In an effort to better protect its residents from falling victim to cyber attacks, California has announced that it will ban weak passwords from 2020.
Default passwords such as “admin” and “password” will be illegal for electronics manufacturers to use in the state as they often allow hackers to easily access consumer devices.
California has passed a law that sets higher security standard for all Internet-connected devices made or sold in the region. Under the new law, each gadget must be given a unique password when it is made.
The Information Privacy: Connected Devices (opens in new tab) bill requires that all electronics manufacturers equip their devices with “reasonable” security features. This means they can either use unique passwords on their products or include a start-up procedure that forces users to generate their own when setting up their device for the first time.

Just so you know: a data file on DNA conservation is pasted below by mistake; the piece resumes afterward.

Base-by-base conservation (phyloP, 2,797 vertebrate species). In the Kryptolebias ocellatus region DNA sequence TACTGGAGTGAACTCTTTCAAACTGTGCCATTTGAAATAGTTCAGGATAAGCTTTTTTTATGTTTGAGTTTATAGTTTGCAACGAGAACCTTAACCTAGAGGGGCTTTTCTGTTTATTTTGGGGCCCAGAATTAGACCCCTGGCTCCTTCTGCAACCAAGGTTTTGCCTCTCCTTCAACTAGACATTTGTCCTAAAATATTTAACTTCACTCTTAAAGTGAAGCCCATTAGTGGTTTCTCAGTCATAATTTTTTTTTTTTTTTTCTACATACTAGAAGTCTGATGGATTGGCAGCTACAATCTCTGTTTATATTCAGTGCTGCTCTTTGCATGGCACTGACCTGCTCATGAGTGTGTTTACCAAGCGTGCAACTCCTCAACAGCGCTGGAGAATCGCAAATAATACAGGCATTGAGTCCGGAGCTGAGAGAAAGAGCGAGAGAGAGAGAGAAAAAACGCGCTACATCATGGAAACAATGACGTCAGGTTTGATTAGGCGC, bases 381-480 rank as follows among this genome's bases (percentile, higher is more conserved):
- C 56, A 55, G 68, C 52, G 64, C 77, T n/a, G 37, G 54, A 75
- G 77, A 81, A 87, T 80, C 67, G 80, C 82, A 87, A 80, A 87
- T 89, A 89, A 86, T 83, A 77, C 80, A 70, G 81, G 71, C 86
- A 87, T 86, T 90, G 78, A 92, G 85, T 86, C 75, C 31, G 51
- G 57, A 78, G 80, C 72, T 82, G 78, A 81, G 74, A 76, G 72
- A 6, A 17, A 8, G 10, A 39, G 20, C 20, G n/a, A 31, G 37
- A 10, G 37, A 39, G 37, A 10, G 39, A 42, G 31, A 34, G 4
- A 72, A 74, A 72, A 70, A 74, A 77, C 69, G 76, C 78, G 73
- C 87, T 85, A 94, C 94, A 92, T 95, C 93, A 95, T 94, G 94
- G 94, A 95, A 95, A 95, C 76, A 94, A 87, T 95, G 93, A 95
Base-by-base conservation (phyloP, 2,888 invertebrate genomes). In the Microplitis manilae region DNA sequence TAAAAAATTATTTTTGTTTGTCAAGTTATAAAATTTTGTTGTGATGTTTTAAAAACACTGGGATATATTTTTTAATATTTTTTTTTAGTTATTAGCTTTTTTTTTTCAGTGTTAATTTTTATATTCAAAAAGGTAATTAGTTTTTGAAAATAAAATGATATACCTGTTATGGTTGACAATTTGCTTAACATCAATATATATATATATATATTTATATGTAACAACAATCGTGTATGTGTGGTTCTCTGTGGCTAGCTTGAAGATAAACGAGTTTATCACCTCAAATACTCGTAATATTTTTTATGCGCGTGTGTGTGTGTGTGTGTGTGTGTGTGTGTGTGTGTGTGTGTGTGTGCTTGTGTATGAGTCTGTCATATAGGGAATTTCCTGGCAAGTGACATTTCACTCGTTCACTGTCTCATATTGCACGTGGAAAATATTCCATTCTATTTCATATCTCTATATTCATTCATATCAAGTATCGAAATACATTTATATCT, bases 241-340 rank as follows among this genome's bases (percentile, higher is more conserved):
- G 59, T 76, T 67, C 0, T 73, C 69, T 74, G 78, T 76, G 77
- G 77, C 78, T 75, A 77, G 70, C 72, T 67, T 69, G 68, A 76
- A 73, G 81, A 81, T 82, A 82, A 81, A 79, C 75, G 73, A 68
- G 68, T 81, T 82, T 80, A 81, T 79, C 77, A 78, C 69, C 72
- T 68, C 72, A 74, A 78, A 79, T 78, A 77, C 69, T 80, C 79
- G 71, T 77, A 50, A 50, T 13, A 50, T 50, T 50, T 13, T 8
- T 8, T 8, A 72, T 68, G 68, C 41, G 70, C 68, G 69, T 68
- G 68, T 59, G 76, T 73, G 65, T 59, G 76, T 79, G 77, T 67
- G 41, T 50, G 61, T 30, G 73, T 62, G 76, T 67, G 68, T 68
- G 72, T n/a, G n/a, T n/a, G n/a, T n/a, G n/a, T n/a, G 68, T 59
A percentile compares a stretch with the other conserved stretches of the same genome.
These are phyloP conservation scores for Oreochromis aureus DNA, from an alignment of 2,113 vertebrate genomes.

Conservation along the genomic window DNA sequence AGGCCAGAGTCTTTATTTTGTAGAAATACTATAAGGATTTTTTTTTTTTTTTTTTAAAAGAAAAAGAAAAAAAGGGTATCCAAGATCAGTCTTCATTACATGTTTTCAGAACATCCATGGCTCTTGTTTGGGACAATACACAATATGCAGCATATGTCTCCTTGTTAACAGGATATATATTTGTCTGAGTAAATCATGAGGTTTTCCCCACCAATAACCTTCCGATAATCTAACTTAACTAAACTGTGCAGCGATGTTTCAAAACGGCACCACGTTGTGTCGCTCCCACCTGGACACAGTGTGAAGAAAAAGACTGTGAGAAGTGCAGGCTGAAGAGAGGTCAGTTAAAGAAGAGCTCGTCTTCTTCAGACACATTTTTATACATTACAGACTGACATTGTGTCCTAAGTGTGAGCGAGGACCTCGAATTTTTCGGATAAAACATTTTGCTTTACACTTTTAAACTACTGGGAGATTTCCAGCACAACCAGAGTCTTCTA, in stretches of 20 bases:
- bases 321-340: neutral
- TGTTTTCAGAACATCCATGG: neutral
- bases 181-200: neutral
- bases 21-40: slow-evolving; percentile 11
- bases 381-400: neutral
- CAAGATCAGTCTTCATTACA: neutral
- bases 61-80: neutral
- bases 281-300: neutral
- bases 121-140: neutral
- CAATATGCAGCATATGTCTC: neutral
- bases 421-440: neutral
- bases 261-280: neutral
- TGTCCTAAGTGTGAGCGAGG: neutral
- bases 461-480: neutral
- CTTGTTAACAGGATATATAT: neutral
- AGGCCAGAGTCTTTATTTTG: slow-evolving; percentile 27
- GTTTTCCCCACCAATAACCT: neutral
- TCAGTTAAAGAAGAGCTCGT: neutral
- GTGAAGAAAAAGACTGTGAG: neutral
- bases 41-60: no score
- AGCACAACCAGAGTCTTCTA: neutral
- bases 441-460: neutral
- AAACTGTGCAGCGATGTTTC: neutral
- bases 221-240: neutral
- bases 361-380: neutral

Customers who suffer damages when a company ignores the law will also be able to sue for damages.
In a post on the Register (opens in new tab), Kieran McCarthy called the law a “step forward” but also highlighted the fact that it was a “massive missed opportunity” as well. According to McCarthy, devices that can not be updated are just as big of a problem as poor passwords and California should have included a clause that required manufacturers to make their devices updatable so that they could be passed following a cyberattack.
Either way, California's decision to ban weak passwords is a step in the right direction and hopefully other states and countries will follow suit in making device manufacturers more responsible for their products' security.
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